confirmation of this can be done, by passing a fine but big file over the whole point.......if any of the plastic sections have raised thmselves, the file will take the top off...

Good tip
I've not considered doing that before.

David
 

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QUOTE (Gary @ 2 Sep 2007, 10:34) <{POST_SNAPBACK}>Discounting all the often repeated arguments about scale appearance of OO track how could model railway track technically be improved to make it 21st centuary?


Happy modelling
Gary

Simple (as far as Peco goes, in my own experience) - to make them reliable & to produce a slow action point motor with decent reliable (again) auxiliary contacts !
 

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Although Widnes uses Peco track we always remove the mechanism, I cannot understand why some modellers build really nice looking layouts and leave a big plastic square at the toe of the point


We leave the tie-bar in place, trimmed to the minimum, then remove the rest of the mechanism and associated mouldings, these are replaced with some suitable plastic, gently scribed to simulate the wood grain and then painted. The point directly in front of the 57/3 has been so treated and although the check rails are obviously Peco in the photo its not so obvious in the flesh.

 

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QUOTE (dbclass50 @ 3 Sep 2007, 07:18) <{POST_SNAPBACK}>Simple (as far as Peco goes, in my own experience) - to make them reliable & to produce a slow action point motor with decent reliable (again) auxiliary contacts !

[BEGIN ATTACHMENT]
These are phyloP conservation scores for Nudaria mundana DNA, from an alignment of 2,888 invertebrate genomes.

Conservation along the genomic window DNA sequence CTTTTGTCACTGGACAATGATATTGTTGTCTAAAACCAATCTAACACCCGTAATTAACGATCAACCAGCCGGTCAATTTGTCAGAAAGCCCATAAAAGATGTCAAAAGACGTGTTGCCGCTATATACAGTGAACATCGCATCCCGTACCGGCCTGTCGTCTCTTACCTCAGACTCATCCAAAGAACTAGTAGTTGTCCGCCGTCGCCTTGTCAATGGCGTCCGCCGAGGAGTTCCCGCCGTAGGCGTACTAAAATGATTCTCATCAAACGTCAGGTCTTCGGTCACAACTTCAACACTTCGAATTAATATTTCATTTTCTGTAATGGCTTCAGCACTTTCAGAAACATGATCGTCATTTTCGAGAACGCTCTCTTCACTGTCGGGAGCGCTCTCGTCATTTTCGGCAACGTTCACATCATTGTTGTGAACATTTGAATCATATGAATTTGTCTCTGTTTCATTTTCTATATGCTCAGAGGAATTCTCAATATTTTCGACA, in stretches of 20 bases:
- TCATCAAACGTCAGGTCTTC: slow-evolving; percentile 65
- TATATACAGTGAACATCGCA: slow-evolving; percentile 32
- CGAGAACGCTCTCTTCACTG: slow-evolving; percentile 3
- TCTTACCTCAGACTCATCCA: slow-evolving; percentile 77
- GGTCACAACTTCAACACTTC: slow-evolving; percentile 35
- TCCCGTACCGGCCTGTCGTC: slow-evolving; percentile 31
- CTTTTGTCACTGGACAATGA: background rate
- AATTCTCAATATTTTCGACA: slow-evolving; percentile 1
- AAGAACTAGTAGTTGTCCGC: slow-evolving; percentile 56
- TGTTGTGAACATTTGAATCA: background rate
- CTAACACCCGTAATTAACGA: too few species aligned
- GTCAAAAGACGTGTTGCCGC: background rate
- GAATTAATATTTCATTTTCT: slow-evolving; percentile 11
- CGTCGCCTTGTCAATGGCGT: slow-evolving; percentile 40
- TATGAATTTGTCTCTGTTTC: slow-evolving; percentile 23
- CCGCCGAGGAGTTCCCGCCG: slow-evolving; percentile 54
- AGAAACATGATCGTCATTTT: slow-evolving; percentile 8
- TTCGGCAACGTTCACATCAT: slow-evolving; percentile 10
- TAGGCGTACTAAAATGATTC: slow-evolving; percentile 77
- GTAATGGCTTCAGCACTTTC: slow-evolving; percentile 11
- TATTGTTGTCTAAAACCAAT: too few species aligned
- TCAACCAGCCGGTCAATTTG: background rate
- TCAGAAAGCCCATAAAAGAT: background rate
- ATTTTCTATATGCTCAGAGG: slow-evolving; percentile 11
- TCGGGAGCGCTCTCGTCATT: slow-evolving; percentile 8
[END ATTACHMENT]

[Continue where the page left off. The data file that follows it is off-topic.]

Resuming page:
Regarding a motor, the Fulgurex product is most satisfactory. It delivers slow action with reliable switching, and has a reasonably low profile for underboard installation; helpful when there are tracks on different levels which must go underneath. Its' best feature is surprisingly little advertised: since it is double ended it can drive a pair of points (typically when arranged in crossover formation), and has enough switching capacity installed to handle this, (and space for more contacts to be added, though I have not yet used this feature). With the majority of the points on my layout arranged as crossovers this makes a real economy, price per point for motorisation is little more than using solenoids; but with the immediate advantage of quiet and slow operation, and the expected benefit of longevity this should confer on the points. And although this has not been necessary after three years use, should a motor ever fail, the construction is such that replacing the motor on the mechanism base will be fairly straightofrward: two soldered joints, and a clip fit.
 

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Discussion Starter · #11 ·
QUOTE (34C @ 3 Sep 2007, 08:53) <{POST_SNAPBACK}>Regarding a motor, the Fulgurex product is most satisfactory. It delivers slow action with reliable switching, and has a reasonably low profile for underboard installation; helpful when there are tracks on different levels which must go underneath. Its' best feature is surprisingly little advertised: since it is double ended it can drive a pair of points (typically when arranged in crossover formation), and has enough switching capacity installed to handle this, (and space for more contacts to be added, though I have not yet used this feature).

Thank you for your comments. I am interested in the last writer's idea as most of the points on my new layout will be arranged as crossovers. Could 34C please give me a bit more detail about how this is done?